Belief in God rising among Gen Z amid COVID-19 pandemic, survey finds

Bixby Creek Bridge, Monterey, United States
Bixby Creek Bridge, Monterey, United States | Unsplash/Sammie Vasquez

COVID-19 has led to a rise in the number of young people in the U.K. who are seeking and believing in God, according to a survey, challenging trends indicating that Gen Zers are the most irreligious generation.

A recent YouGov survey found that Gen Zers in their late teens and early 20s are more likely to believe in God than millennials who are in their late 20s and 30s.

Conducted in late November, researchers asked 2,169 people about their faith, inquiring if they believed in God, believed in some kind of spiritual higher power but not God, believed in neither, or did not know. 

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Though the poll unsurprisingly revealed that those older than 60 were the most religious age bracket, 23% of the youngest group, those ages 16 to 24, indicated that they believed in God, an increase from 21% when the question was asked of 18- to 24-year-olds in January. 

Overall, across all age groups, belief in God decreased by 1 percentage point, from 28% to 27% from January to November. Based on responses to the questions, the percentage of what researchers designated as atheists and agnostics — those who said they did not believe in God or a higher power or were not sure — rose from 51% to 56% over the same span of time.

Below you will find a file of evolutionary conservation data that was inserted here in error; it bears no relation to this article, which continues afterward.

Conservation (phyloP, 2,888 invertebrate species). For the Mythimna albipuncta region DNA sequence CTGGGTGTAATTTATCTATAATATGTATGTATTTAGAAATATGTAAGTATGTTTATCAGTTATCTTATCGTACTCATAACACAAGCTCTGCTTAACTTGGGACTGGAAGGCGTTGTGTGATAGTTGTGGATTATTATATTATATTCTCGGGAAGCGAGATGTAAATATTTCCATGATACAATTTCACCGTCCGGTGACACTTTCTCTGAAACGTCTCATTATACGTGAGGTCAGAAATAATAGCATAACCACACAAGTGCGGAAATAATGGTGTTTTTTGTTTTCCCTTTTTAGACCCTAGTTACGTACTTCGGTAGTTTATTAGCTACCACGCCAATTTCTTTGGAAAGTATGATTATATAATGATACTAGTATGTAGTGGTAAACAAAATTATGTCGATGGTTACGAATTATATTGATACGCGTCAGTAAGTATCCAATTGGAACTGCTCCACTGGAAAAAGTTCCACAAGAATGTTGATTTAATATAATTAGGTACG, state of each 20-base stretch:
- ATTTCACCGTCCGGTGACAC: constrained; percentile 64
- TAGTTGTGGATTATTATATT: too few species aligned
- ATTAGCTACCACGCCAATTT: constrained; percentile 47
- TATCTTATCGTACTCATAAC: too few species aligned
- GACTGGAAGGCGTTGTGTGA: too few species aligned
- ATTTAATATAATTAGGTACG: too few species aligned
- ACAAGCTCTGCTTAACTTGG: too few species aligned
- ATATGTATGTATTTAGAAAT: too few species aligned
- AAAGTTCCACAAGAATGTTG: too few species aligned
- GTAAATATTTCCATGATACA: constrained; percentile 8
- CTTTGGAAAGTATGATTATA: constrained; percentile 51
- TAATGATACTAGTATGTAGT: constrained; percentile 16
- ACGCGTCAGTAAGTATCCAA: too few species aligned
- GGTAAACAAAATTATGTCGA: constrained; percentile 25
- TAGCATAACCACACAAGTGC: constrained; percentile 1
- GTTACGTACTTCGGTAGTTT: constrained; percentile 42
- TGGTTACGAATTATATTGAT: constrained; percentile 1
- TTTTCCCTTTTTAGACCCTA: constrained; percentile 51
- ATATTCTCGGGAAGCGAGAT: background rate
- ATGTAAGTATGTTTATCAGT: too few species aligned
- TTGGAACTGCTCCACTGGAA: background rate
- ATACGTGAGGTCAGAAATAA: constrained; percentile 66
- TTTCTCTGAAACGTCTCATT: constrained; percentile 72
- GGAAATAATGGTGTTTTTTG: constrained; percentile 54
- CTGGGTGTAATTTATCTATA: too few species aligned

The study indicated that young people can easily access information about faith on the internet, a main reason for the shift toward belief in God among that age group in addition to less stigma about religious beliefs in their peer groups, yielding more open discussions. 

Lois Lee, a fellow of the University of Kent’s Department of Religious Studies, said that it's still too early to determine whether COVID-19 has caused certain people to embrace faith in the long run. 

“It is highly likely the pandemic has impacted on people’s existential beliefs and practices, but I’m not yet convinced it will have made any group more or less religious in the longer term, though time will tell,” she said, in comments to The Sunday Times. 

"Possibly this year’s data indicate that young people are going through that kind of exploratory period more than others,” she added.

The data reveals a change in the longterm expectation that younger generations will become "progressively less religious," according to Stephen Bullivant, a professor of the sociology of religion at St. Mary's University in Twickenham, adding that it's likely that a larger share of Gen Zers are born into relatively religious homes from "Muslim, immigrant Catholic, or black Christian" families. 

YouGov also found in another survey that 56% of Britons continue to regard the U.K. as a Christian country. 

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